In the following paragraphs, I would refer to some points through which not only the movements like Lahore Bachao can be made successful but we can also solve many issues linked with the heritage in developing countries.
What is my gain?
It’s a very common question which I always hear from my fellow nationals, Why do we need to preserve these buildings since they are not providing any base to the economy.Heritage is a burden that we must get rid of.Beleive me or not.That’s how heritage is being discussed in my country.That’s why public awareness is vital.
So after creating public awareness, it is immensely important to make heritage useful for the public and local authorities as well. Pakistan as a nation is still following the centuries-old heritage conservation/preservation laws made by the British during colonialism which mainly focused on the preservation of monumental attributes of heritage. The last amendment made in the antique law of Pakistan was in 1975. So my question to the Lahore Bachao Tehreek is that How can we expect to bring revolutionary change just by chanting slogans and displaying play cards? We must form a committee to review heritage policies and regulations. After public awareness, it’s the most important step to take.Otherwise, no matter how much campaigns we run, an ultimate loss would be waiting at our doorstep eventually.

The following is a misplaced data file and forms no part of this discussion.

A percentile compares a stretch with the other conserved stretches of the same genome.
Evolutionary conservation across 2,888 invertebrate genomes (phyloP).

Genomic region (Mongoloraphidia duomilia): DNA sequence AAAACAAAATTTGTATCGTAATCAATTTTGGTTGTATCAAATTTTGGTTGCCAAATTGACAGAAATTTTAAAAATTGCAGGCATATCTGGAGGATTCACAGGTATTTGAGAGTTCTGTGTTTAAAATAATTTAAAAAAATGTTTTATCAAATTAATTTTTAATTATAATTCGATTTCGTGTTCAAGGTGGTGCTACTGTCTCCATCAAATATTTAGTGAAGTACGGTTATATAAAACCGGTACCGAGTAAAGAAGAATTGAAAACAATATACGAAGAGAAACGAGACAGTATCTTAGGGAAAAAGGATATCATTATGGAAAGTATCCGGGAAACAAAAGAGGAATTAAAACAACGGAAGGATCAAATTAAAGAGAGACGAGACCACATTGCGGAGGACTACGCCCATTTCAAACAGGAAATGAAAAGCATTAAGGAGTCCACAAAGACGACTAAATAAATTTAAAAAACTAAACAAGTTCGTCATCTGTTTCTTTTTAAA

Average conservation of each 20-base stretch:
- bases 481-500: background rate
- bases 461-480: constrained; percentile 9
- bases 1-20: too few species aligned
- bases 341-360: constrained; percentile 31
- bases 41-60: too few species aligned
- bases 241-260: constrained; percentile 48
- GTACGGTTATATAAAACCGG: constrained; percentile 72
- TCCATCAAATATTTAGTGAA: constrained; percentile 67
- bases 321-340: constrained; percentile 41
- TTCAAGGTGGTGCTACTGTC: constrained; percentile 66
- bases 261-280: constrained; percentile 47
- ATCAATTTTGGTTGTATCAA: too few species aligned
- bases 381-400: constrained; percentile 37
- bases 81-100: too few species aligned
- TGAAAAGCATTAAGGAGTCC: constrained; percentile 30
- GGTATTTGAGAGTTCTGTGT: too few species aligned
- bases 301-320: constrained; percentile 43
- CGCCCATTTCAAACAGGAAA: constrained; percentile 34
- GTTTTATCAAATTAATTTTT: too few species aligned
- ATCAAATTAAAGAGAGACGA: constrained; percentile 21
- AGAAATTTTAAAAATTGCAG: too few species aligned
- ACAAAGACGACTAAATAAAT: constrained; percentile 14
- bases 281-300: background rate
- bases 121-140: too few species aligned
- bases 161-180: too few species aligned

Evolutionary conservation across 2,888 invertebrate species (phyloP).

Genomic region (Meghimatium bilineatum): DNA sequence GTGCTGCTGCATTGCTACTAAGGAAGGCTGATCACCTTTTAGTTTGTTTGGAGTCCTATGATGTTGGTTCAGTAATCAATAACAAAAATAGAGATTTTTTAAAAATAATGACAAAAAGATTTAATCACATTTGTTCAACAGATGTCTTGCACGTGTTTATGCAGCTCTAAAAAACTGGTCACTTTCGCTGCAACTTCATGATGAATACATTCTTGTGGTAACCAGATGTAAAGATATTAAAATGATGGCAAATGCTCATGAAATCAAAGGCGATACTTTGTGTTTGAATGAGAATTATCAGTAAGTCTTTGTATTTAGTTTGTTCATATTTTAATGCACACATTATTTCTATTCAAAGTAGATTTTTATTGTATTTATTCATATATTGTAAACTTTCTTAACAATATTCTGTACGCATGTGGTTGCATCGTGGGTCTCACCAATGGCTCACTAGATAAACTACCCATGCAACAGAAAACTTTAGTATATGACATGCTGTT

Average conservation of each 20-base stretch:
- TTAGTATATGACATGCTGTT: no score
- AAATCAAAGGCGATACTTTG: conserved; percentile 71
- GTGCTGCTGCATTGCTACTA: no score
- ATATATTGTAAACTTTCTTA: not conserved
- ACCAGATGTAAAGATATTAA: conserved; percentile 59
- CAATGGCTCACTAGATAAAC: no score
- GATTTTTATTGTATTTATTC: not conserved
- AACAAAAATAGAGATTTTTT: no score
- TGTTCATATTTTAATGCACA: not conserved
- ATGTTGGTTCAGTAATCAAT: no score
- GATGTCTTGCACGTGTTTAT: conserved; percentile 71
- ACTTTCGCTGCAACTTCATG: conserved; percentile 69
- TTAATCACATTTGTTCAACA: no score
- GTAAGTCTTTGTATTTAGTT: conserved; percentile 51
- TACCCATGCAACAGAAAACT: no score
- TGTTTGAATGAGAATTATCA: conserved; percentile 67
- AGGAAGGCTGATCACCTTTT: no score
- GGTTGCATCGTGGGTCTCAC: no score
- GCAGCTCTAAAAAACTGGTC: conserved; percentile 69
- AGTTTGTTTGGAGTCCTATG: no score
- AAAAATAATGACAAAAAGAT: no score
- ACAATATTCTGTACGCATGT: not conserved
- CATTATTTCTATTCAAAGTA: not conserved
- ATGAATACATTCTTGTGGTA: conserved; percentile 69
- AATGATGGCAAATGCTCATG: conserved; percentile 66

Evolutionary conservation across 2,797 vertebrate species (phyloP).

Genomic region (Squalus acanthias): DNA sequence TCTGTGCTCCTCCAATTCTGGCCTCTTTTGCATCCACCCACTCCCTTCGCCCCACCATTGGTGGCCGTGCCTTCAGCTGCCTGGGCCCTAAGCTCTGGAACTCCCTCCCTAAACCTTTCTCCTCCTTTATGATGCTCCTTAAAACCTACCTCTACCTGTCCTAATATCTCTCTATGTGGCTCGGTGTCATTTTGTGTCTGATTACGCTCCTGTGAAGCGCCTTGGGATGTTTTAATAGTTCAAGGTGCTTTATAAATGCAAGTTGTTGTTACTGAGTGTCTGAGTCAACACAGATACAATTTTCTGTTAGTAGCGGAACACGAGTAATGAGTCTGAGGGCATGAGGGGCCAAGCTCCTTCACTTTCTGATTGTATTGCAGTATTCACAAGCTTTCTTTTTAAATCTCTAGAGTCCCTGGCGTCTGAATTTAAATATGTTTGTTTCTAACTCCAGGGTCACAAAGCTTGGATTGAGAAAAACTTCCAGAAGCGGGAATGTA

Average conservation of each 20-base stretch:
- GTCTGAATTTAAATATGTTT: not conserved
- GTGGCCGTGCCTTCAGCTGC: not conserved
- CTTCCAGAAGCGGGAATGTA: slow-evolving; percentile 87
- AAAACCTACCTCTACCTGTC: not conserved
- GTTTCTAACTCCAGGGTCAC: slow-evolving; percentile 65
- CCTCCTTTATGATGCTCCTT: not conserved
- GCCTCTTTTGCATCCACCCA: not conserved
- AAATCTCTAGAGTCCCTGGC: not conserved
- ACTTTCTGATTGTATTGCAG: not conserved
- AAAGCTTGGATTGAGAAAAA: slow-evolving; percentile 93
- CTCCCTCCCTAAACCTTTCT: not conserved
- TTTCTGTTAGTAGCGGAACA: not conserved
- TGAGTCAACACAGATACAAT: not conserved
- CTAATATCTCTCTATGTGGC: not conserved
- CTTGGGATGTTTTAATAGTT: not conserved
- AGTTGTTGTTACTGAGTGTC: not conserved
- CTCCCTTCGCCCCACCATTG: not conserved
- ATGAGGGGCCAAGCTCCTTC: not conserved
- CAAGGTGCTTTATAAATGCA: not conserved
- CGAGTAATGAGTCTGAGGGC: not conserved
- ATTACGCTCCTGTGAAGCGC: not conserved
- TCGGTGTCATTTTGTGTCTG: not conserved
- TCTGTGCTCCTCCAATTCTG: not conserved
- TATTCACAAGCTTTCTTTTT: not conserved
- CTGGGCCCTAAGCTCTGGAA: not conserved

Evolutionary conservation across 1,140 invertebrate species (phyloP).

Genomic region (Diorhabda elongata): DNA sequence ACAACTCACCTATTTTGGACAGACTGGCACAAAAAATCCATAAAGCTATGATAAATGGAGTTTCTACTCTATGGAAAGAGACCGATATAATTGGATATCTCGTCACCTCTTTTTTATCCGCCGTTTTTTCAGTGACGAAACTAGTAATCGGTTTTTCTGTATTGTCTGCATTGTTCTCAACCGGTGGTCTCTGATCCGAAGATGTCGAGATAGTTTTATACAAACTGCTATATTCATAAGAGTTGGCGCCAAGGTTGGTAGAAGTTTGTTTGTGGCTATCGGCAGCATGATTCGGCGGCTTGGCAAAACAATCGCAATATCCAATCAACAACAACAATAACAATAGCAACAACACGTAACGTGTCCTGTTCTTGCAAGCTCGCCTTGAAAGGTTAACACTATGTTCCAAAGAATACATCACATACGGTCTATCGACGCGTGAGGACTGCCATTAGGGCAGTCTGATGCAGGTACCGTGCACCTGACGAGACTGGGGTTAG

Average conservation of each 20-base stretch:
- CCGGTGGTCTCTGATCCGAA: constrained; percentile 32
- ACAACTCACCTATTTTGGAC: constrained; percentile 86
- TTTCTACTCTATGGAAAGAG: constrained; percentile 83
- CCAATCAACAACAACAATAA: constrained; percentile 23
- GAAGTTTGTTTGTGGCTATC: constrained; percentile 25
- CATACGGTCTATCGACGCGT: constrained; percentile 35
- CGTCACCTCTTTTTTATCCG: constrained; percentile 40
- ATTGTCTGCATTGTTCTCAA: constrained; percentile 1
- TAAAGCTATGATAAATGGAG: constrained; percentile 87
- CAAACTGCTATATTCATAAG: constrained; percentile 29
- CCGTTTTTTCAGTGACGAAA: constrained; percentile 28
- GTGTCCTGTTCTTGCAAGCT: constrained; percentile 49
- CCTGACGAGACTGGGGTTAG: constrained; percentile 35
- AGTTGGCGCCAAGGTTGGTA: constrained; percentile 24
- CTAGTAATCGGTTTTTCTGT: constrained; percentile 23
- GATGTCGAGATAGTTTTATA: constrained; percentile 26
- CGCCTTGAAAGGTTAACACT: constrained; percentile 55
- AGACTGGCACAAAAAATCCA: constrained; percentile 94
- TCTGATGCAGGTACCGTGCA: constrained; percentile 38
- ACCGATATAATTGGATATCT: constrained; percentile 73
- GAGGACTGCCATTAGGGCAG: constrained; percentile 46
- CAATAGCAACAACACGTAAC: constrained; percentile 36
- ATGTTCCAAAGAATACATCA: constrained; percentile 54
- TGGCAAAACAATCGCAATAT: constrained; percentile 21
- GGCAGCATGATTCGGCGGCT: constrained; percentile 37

Revitalization of heritage:
As I already mentioned in the second point that mere protection (so-called) is not going to solve the problem. After devising flexible policies, we must invent a new yet sustainable use of heritage. Using heritage with new programs while considering the authenticity of these buildings would not only help to improve the dilapidated situation of tangible heritage but would also invent their use.It will eventually make them economically independent. In developing countries, it is vital to acquire generous funding for heritage conservation and by making them independent through revitalization is one of the key solutions.